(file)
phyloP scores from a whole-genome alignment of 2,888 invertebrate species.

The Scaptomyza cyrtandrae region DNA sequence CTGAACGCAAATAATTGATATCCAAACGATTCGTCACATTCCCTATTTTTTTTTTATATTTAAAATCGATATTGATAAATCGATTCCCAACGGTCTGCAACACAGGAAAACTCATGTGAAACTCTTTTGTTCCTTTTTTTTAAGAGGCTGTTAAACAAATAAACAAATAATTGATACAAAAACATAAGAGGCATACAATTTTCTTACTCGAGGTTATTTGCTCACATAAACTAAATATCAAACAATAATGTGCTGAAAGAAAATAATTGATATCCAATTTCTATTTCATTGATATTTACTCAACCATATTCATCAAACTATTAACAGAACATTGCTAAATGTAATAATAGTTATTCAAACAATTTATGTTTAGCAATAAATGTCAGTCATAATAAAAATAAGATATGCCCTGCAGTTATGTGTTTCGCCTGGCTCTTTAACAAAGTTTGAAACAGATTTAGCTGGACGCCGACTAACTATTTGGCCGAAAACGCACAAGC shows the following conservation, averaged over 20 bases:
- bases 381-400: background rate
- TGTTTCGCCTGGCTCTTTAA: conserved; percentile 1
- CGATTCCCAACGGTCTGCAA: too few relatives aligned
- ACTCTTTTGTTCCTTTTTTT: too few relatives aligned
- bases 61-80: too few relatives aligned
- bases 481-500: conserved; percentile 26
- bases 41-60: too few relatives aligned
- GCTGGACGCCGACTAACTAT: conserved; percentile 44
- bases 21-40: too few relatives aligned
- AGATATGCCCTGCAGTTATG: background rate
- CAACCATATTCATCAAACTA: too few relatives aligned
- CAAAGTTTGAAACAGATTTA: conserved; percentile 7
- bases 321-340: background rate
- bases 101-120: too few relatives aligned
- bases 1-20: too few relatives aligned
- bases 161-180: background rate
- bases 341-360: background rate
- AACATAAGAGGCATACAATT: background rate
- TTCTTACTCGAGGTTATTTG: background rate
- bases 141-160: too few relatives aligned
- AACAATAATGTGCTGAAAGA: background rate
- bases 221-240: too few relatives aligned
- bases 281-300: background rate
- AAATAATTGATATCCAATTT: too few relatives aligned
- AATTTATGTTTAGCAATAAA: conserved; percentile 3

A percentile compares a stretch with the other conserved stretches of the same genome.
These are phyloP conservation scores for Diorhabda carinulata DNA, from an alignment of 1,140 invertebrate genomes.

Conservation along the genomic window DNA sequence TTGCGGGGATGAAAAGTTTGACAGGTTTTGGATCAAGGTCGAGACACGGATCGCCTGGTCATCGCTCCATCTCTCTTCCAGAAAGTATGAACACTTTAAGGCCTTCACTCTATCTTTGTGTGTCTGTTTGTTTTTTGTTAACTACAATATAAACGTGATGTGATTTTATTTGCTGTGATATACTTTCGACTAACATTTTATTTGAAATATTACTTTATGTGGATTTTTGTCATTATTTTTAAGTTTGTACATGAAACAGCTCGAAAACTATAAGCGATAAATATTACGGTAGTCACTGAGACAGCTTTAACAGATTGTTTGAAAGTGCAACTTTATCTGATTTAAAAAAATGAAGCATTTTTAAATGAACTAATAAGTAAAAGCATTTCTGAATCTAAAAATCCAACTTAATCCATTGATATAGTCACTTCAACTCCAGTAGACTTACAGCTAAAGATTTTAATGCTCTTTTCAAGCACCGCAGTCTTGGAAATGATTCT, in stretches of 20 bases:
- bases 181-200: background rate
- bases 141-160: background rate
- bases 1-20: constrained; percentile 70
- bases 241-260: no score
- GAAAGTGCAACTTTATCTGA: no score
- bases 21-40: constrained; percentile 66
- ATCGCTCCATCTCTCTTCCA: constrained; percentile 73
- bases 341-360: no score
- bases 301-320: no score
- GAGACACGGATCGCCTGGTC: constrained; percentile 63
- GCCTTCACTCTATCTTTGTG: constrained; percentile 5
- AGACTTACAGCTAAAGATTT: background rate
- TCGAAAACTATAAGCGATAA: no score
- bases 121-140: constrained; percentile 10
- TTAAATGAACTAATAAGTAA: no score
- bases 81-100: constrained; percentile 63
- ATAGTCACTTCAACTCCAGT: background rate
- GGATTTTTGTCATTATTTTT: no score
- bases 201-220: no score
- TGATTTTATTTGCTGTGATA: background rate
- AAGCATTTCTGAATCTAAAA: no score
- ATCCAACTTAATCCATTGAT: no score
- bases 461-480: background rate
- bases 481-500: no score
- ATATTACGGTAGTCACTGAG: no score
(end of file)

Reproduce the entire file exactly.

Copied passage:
phyloP scores from a whole-genome alignment of 2,888 invertebrate species.

The Scaptomyza cyrtandrae region DNA sequence CTGAACGCAAATAATTGATATCCAAACGATTCGTCACATTCCCTATTTTTTTTTTATATTTAAAATCGATATTGATAAATCGATTCCCAACGGTCTGCAACACAGGAAAACTCATGTGAAACTCTTTTGTTCCTTTTTTTTAAGAGGCTGTTAAACAAATAAACAAATAATTGATACAAAAACATAAGAGGCATACAATTTTCTTACTCGAGGTTATTTGCTCACATAAACTAAATATCAAACAATAATGTGCTGAAAGAAAATAATTGATATCCAATTTCTATTTCATTGATATTTACTCAACCATATTCATCAAACTATTAACAGAACATTGCTAAATGTAATAATAGTTATTCAAACAATTTATGTTTAGCAATAAATGTCAGTCATAATAAAAATAAGATATGCCCTGCAGTTATGTGTTTCGCCTGGCTCTTTAACAAAGTTTGAAACAGATTTAGCTGGACGCCGACTAACTATTTGGCCGAAAACGCACAAGC shows the following conservation, averaged over 20 bases:
- bases 381-400: background rate
- TGTTTCGCCTGGCTCTTTAA: conserved; percentile 1
- CGATTCCCAACGGTCTGCAA: too few relatives aligned
- ACTCTTTTGTTCCTTTTTTT: too few relatives aligned
- bases 61-80: too few relatives aligned
- bases 481-500: conserved; percentile 26
- bases 41-60: too few relatives aligned
- GCTGGACGCCGACTAACTAT: conserved; percentile 44
- bases 21-40: too few relatives aligned
- AGATATGCCCTGCAGTTATG: background rate
- CAACCATATTCATCAAACTA: too few relatives aligned
- CAAAGTTTGAAACAGATTTA: conserved; percentile 7
- bases 321-340: background rate
- bases 101-120: too few relatives aligned
- bases 1-20: too few relatives aligned
- bases 161-180: background rate
- bases 341-360: background rate
- AACATAAGAGGCATACAATT: background rate
- TTCTTACTCGAGGTTATTTG: background rate
- bases 141-160: too few relatives aligned
- AACAATAATGTGCTGAAAGA: background rate
- bases 221-240: too few relatives aligned
- bases 281-300: background rate
- AAATAATTGATATCCAATTT: too few relatives aligned
- AATTTATGTTTAGCAATAAA: conserved; percentile 3

A percentile compares a stretch with the other conserved stretches of the same genome.
These are phyloP conservation scores for Diorhabda carinulata DNA, from an alignment of 1,140 invertebrate genomes.

Conservation along the genomic window DNA sequence TTGCGGGGATGAAAAGTTTGACAGGTTTTGGATCAAGGTCGAGACACGGATCGCCTGGTCATCGCTCCATCTCTCTTCCAGAAAGTATGAACACTTTAAGGCCTTCACTCTATCTTTGTGTGTCTGTTTGTTTTTTGTTAACTACAATATAAACGTGATGTGATTTTATTTGCTGTGATATACTTTCGACTAACATTTTATTTGAAATATTACTTTATGTGGATTTTTGTCATTATTTTTAAGTTTGTACATGAAACAGCTCGAAAACTATAAGCGATAAATATTACGGTAGTCACTGAGACAGCTTTAACAGATTGTTTGAAAGTGCAACTTTATCTGATTTAAAAAAATGAAGCATTTTTAAATGAACTAATAAGTAAAAGCATTTCTGAATCTAAAAATCCAACTTAATCCATTGATATAGTCACTTCAACTCCAGTAGACTTACAGCTAAAGATTTTAATGCTCTTTTCAAGCACCGCAGTCTTGGAAATGATTCT, in stretches of 20 bases:
- bases 181-200: background rate
- bases 141-160: background rate
- bases 1-20: constrained; percentile 70
- bases 241-260: no score
- GAAAGTGCAACTTTATCTGA: no score
- bases 21-40: constrained; percentile 66
- ATCGCTCCATCTCTCTTCCA: constrained; percentile 73
- bases 341-360: no score
- bases 301-320: no score
- GAGACACGGATCGCCTGGTC: constrained; percentile 63
- GCCTTCACTCTATCTTTGTG: constrained; percentile 5
- AGACTTACAGCTAAAGATTT: background rate
- TCGAAAACTATAAGCGATAA: no score
- bases 121-140: constrained; percentile 10
- TTAAATGAACTAATAAGTAA: no score
- bases 81-100: constrained; percentile 63
- ATAGTCACTTCAACTCCAGT: background rate
- GGATTTTTGTCATTATTTTT: no score
- bases 201-220: no score
- TGATTTTATTTGCTGTGATA: background rate
- AAGCATTTCTGAATCTAAAA: no score
- ATCCAACTTAATCCATTGAT: no score
- bases 461-480: background rate
- bases 481-500: no score
- ATATTACGGTAGTCACTGAG: no score